Motherhood brings a beautiful whirlwind of changes, and navigating social engagements with a new baby can raise questions, especially around alcohol. Let's raise a glass of honesty and explore the reality of alcohol and breastfeeding together.

breastfeeding nutrition

While complete abstinence is safest, occasional social drinks can potentially be enjoyed responsibly. However, it's crucial to prioritise your baby's well-being throughout the process.


What You Need to Know


Small Amount, Big Impact: Alcohol passes freely into breast milk, even tiny amounts can affect your baby. The "one drink per day" rule doesn't apply during breastfeeding.


Timing is Key: The amount of alcohol in your milk peaks around 30 minutes after consumption and gradually declines over the next 2-3 hours. Spacing out drinks and waiting significantly before breastfeeding minimises exposure.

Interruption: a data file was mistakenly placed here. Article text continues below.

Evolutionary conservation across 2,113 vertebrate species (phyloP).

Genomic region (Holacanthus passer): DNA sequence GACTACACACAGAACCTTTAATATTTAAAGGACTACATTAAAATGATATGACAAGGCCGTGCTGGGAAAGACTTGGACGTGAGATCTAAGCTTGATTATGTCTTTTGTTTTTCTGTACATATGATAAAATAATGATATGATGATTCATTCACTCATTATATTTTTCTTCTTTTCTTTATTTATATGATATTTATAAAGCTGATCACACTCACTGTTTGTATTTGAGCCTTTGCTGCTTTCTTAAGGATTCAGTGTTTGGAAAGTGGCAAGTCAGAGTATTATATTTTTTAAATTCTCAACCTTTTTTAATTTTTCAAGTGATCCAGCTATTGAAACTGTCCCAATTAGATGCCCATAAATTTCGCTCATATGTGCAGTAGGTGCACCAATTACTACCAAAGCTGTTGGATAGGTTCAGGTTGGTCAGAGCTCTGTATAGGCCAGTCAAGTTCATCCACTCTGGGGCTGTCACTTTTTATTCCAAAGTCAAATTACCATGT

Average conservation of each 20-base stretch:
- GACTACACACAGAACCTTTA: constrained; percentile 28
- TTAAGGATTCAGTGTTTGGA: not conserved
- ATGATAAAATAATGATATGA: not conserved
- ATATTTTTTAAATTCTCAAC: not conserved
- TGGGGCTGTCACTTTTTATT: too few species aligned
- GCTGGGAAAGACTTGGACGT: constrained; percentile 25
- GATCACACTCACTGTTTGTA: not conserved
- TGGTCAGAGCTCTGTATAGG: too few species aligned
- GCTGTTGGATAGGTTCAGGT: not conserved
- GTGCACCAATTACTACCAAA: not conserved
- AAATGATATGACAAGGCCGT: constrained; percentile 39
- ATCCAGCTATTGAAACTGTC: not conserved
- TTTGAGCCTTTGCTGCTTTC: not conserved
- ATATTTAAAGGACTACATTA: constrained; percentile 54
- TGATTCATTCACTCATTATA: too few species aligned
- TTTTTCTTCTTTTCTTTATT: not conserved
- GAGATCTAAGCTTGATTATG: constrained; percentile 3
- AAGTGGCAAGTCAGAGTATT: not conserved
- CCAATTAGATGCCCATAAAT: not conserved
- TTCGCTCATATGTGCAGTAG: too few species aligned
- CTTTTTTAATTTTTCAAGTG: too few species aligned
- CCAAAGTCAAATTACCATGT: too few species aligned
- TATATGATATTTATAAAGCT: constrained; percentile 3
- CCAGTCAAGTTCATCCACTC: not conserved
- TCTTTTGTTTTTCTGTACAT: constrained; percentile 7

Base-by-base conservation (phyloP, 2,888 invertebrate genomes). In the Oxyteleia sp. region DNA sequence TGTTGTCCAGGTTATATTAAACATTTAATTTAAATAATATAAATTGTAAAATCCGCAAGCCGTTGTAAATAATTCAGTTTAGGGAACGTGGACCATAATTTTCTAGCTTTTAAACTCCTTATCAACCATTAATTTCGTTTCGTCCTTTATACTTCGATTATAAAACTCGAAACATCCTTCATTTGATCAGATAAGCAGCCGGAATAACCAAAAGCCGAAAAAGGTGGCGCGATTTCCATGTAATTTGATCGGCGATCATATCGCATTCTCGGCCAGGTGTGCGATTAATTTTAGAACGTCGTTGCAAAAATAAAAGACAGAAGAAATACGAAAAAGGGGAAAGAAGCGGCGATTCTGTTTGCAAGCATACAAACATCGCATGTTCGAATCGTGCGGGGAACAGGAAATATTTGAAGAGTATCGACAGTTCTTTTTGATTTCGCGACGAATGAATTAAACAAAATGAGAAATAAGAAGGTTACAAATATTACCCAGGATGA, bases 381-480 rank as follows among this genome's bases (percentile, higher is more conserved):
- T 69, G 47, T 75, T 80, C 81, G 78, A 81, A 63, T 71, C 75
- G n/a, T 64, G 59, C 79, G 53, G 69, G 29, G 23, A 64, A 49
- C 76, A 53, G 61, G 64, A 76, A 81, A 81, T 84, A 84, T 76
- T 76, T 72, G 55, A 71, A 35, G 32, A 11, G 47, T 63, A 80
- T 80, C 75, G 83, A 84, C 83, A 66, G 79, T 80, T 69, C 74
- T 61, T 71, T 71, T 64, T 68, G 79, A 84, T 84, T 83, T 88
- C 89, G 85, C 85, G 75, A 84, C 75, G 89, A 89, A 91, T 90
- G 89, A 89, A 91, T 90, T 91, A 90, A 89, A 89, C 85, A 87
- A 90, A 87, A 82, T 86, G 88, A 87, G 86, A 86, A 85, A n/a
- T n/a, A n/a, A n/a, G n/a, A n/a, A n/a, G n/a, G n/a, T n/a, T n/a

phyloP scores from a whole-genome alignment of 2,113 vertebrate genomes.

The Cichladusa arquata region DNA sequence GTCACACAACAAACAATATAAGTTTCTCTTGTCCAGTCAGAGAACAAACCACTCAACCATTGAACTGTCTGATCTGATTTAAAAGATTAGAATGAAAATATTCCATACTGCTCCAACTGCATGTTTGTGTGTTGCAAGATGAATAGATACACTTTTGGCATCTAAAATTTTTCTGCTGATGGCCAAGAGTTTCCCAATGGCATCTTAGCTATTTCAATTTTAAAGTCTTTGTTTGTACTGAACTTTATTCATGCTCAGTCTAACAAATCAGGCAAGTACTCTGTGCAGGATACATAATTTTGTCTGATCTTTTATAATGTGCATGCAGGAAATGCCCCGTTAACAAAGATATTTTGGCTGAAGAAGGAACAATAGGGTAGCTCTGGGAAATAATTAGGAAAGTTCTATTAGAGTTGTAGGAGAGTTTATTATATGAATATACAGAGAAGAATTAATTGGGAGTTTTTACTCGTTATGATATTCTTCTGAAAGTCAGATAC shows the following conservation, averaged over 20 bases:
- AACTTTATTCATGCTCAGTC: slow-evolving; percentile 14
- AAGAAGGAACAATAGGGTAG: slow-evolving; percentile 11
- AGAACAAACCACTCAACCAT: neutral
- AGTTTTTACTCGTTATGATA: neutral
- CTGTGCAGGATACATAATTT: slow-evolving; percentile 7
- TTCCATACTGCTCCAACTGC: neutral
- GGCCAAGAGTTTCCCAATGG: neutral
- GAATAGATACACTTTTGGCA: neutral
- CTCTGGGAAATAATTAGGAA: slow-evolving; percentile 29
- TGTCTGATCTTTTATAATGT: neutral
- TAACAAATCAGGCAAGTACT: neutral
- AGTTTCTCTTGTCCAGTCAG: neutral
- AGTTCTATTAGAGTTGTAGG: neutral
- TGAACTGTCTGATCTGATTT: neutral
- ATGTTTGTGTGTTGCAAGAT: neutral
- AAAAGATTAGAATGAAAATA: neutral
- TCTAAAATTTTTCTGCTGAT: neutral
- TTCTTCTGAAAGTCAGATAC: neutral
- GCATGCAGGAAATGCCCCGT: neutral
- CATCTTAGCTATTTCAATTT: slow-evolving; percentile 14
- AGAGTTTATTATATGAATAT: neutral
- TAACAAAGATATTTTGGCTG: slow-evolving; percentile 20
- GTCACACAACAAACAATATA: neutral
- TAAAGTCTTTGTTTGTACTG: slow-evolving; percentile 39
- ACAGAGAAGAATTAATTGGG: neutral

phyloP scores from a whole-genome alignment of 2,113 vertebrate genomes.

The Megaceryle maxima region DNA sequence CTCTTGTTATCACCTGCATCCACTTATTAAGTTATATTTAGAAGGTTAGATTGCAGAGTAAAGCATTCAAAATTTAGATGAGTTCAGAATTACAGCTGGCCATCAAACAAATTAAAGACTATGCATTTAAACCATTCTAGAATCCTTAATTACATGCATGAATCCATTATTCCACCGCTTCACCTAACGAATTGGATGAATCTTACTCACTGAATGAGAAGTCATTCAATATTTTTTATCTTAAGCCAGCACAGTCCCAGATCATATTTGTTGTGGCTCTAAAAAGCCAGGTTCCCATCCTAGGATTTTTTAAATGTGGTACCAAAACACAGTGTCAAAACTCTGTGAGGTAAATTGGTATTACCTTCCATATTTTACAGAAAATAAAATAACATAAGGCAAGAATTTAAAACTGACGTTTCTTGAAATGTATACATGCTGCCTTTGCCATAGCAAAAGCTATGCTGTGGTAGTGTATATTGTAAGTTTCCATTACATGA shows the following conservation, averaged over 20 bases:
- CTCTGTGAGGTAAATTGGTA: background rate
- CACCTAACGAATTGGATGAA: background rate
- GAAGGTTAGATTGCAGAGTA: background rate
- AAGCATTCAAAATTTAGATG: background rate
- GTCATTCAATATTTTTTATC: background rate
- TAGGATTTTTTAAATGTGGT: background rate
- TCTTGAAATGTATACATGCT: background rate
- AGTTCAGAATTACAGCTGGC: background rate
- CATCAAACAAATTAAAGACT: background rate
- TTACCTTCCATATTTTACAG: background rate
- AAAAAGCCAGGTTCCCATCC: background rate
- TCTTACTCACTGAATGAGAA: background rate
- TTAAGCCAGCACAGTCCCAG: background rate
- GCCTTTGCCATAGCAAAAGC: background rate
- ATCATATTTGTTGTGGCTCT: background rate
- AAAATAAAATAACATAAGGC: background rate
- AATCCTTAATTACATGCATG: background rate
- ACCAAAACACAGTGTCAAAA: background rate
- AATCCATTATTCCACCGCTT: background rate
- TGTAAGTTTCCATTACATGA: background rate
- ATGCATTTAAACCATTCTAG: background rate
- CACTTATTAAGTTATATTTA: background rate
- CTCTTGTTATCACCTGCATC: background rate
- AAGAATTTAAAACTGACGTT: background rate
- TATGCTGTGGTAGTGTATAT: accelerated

Know Your Baby: Each baby reacts differently. Monitor your little one for signs of drowsiness, fussiness, or altered sleep patterns after you've had a drink.


Pump and Dump? Not Quite: Pumping and dumping doesn't remove alcohol from your milk or bloodstream. It's more effective to wait until the effects wear off naturally.


Alternatives Abound: Sparkling water with a splash of juice, mocktails, or a non-alcoholic beer can provide social enjoyment without the alcohol.


Open Communication: Talk to your healthcare provider about any concerns or questions you have.

No Judgment Zone: Motherhood is challenging, and social pressures can be intense. Be kind to yourself and don't hesitate to set boundaries for your comfort.


Pippeta: Supporting Your Breastfeeding Journey

Individual needs can vary, so consulting a registered dietitian or lactation consultant can help personalise your breastfeeding diet for optimal health. The main thing is to enjoy this new chapter in your life! Stay in tune with your body, eat a balanced diet, prioritise hydration, and don't forget to rest!

By following these recommendations and listening to your body, you can nourish yourself and your baby effectively during this rewarding stage of breastfeeding.